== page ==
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Alison Binney

How to conquer nature

Know the sparrow is your enemy:
you cannot prosper with his beak in your grain.

Rise up, raid nests, gather pots and pans,
ladles and spoons, clatter the branches bare.

Take aim with rifle and slingshot.
Drum at the rooftops until the weary

drop from the sky like rotten leaves.
Consider, as you leap forward,

if you’d rather eat parent or child.
Stop your ears to the song of locusts.

The title of this poem was influenced by the slogan of Chairman Mao’s Four Pests Campaign: ‘Man must conquer nature’. Part of the Great Leap Forward, Mao’s War on Sparrows began in 1958 and is now deemed to have been a significant factor in causing the Great Famine, which killed an unknown number of Chinese citizens, thought to be in excess of 45 million.

Alison Binney is a poet and English teacher from Cambridge. She has been published in magazines such as ‘The North’ and ‘Magma’, and last year she had poems long listed in the National Poetry Competition and Highly Commended in the Bridport Prize. 

Twitter: @AEBinney.

Lydia Unsworth

The Best of Both Worlds
After Middlefield by Ian Waites

Stick the car around the back. Silent greens, daisies growing heads now the football has stopped. Originally the absence of corners was so we did or did not need to put our foot down. Whichever means there is no need to stop. I don’t drive. Can’t say I really understand the way the pedals differ. Smooth curves of computer-game track. By the age of one, an average child can say vroom and rev its little heartfelt engine. I’ll stay here for the bike lanes. Hours of sunlight. Dubious corridors of since- knocked-down blocks of flats. You think an idyll is a safe space? Tucked away in your hidey-hole traffic jam, radio on, swearing at the neighbours, the government, spreading around any old cliche, whatever you’ve got. It’s nobody’s fault, this architecture, we tried to design it, but everything we try to tame tends resolutely to where it was not.

Alice Bailey

What Are You Going To Do?

Here we are.
At this moment in time our earth is slowly dying.
Pollution in the air,
It’s killing innocent animals for our own wrongdoing

Plastic ending up in the ocean,
People arguing instead of acting ,
It’s such a commotion.
It will soon be everlasting.

Cut down,
Trees harmed but meant
Forced to the ground,
Are we finally content.

If we act today,
Trees will grow,
We’ll have another day,
Another day to show.

Alice Bailey is eleven years old – she is our youngest contributor and we are delighted to welcome her to the Village.

Gillian Byrom-Smith

Present Time

A story, a nightmare,
a tale; make believe.
Cities tumble and fall,
fire consumes forests,
water drowns fields;
rot sets in.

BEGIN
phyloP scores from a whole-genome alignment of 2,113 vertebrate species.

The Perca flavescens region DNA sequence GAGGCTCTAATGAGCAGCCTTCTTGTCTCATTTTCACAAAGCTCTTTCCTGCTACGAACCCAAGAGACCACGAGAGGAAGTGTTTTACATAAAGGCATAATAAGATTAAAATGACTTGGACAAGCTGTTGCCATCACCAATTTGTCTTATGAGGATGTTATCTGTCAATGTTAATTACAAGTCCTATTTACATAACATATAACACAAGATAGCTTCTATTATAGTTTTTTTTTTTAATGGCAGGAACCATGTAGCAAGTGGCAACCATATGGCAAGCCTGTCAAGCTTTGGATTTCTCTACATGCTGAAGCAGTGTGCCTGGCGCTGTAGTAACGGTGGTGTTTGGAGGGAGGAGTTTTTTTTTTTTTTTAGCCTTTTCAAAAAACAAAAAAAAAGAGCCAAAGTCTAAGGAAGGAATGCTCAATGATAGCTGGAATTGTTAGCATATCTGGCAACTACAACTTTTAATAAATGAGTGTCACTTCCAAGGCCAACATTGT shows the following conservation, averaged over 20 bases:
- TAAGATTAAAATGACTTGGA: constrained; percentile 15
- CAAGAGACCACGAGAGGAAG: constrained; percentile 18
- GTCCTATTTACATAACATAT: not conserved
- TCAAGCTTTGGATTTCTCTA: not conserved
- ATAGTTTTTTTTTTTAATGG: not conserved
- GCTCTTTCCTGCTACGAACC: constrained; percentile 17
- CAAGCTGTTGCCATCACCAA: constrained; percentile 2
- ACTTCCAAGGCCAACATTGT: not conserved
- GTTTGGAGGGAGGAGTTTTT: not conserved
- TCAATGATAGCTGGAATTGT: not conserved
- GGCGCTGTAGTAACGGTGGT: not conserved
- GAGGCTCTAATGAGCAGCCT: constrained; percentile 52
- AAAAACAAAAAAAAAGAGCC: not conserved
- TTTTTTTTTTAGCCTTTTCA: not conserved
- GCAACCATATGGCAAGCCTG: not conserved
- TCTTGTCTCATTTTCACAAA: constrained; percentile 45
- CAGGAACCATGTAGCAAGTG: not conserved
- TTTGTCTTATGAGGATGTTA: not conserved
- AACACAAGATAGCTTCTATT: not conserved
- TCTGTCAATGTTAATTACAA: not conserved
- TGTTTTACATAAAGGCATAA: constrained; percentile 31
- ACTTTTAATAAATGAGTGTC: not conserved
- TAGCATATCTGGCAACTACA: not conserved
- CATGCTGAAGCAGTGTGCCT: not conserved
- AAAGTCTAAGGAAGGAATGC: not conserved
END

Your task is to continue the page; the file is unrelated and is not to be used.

Old worlds topple,
brittle reeds break.

Not a drop to drink,
not a crumb to eat;
no longer stories from
far off places,
faces on t.v. screens.

Old worlds topple,
brittle reeds break.

It’s happening here,
it’s happening now.
It’s the time we’ve waited for,
it’s the time we’ve feared.

Old worlds topple,
brittle reeds break.

Our hands have moulded
and made,
created and cast.
Our hands have destroyed
and devastated,
crushed and cracked.

Old worlds topple,
brittle reeds break.

Birdsong bursts,
stars shine bright,
water runs clear;
silence reigns,
the meek rule.

No bullets,
no guns,
no enemies to kill;
just the Earth fighting back.

Gillian spent many years working in bookshops, before becoming a published poet and performer. She has had her words used as song lyrics by rock bands, classical musicians and was commissioned to write a libretto as part of the Benjamin Britten Centenary celebrations. Her work has been performed at festivals and concerts throughout Britain and most lately in Albania, Turkey and New Zealand. She was invited to write and perform a poem for the 21st Anniversary of the Bridgewater Hall and contributed her work to Hull City of Culture. Her poems have appeared in several publications and she is preparing a second volume of her poetry for publication.

Website –
Twitter – @gillbyromsmith
Soundcloud –

M. E. Muir

My Mother the Sun

retires, wrapped in a rosy
belt of Venus.
Losing her loving warmth
I am shadowed in silence.
No violas bed me,
lullabied only
by absence
to isolate
in a darkening segment,
homed alone,
as the waters rise.

I never learned to swim
in the pool at North Berwick.
Only my eyes, salted
to serve as orphans
tell me things
I wish I did not know.
I hear the words
I do not want to hear.
through another night
I wait again
with my companion

M.E.Muir is a Scot living in London, former teacher and business consultant, whose work has recently been published in online and print magazines eg Dawntreader, Dempsey and Windle, The Curlew, Carillon, The London Grip, Morphrog, Ink Sweat and Tears, Porridge, and of course The Poetry Village.

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